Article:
India has been in the vanguard of nations that have honoured, through commemorative postage stamps, not only her own great sons and daughters, but also those eminent citizens of other countries who have contributed to the wisdom, peace and happiness of mankind.
In 1970, the National Centre’s Trustee-in-Charge, Dr. Jamshed Bhabha, proposed to the Union Ministry of Communications that India, which had brought out stamps featuring Franklin Delano Roosevelt, Maxim Gorky, and great citizens of other countries, should issue a stamp in honour of Ludwig van Beethoven on the bicentenary of his birth. While this suggestion was sympathetically received, the response to it was negative, at all levels from the Secretary, the Minister of State and the Cabinet Minister concerned, on the ground that the Nasik Security Press which printed India’s postage stamps was overloaded with work on other stamps and could not take on a single additional assignment. Music lovers and all those who believe that humanity’s ideals and noblest sentiments are enshrined in the arts, will be grateful to Prime Minister Indira Gandhi for intervening at that juncture to ensure that India joined other nations in paying her tribute to Beethoven, a supremely great creative genius who, convinced of the final triumph of the human spirit, wrote, “Music must create and fan the fire of humanity”.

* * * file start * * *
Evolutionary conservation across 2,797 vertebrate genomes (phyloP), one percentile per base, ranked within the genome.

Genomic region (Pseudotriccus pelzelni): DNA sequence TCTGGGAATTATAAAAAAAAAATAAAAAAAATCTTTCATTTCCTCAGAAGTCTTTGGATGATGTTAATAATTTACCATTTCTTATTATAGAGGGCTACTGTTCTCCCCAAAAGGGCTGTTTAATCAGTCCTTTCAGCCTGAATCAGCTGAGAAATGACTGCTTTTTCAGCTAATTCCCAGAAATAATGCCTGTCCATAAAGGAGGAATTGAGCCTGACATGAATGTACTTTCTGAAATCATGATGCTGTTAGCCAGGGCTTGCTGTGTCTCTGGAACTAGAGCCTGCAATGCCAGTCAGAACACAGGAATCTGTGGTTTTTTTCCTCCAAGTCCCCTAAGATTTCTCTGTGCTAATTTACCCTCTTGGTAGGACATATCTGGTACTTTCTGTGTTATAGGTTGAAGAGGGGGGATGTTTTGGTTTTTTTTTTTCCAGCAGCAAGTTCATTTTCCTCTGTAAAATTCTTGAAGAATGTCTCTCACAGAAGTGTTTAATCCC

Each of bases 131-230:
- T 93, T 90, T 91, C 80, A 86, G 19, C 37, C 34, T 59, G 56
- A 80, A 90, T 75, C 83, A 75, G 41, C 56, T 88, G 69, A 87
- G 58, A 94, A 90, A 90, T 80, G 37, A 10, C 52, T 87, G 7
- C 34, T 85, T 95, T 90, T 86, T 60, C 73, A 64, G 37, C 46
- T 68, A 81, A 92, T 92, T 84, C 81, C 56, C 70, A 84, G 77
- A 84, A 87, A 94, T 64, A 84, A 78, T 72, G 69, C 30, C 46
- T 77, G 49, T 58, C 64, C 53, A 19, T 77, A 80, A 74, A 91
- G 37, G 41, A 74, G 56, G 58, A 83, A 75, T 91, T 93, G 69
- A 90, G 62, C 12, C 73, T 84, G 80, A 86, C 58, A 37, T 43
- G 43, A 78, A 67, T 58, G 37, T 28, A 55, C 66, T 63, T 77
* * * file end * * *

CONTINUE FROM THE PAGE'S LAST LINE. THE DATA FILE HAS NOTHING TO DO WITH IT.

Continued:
The commemorative stamp and First Day Cover in Beethoven’s honour, released in Bombay at a function organised at the NCPA, were designed by the National Centre’s Trustee-in-Charge. For the postage stamp, he chose a portrait of Beethoven in his early prime at about the time he composed his revolutionary Third Symphony, the Eroica. For the First Day Cover, he chose a picture of Beethoven in his last years, at about the time when, stone-deaf, he composed his glorious Ninth Symphony. In the original artwork, titled ‘Beethoven nears the end’ by Batt, the composer is depicted in his workroom in the old Schwarzspanierhaus. Behind him stands his Graf piano, wrecked by his frantic efforts to hear his own playing. On the table are his ear-trumpets and conversation books in which any visitor would have to write what he wished to ask or say. The squalid disorder meant nothing to him in those days. He had finished with the world, since 1824 the medium of the string quartet had absorbed his mind, and now, stone-deaf, very ill but still indomitable, he rose to heights he had never reached before. His stormy life closed with a revelation which, in the last five quartets, was the crowning glory of his supremely great achievement.
This piece was originally published by the National Centre for the Performing Arts, Mumbai, in the June 2019 issue of ON Stage – their monthly arts magazine.
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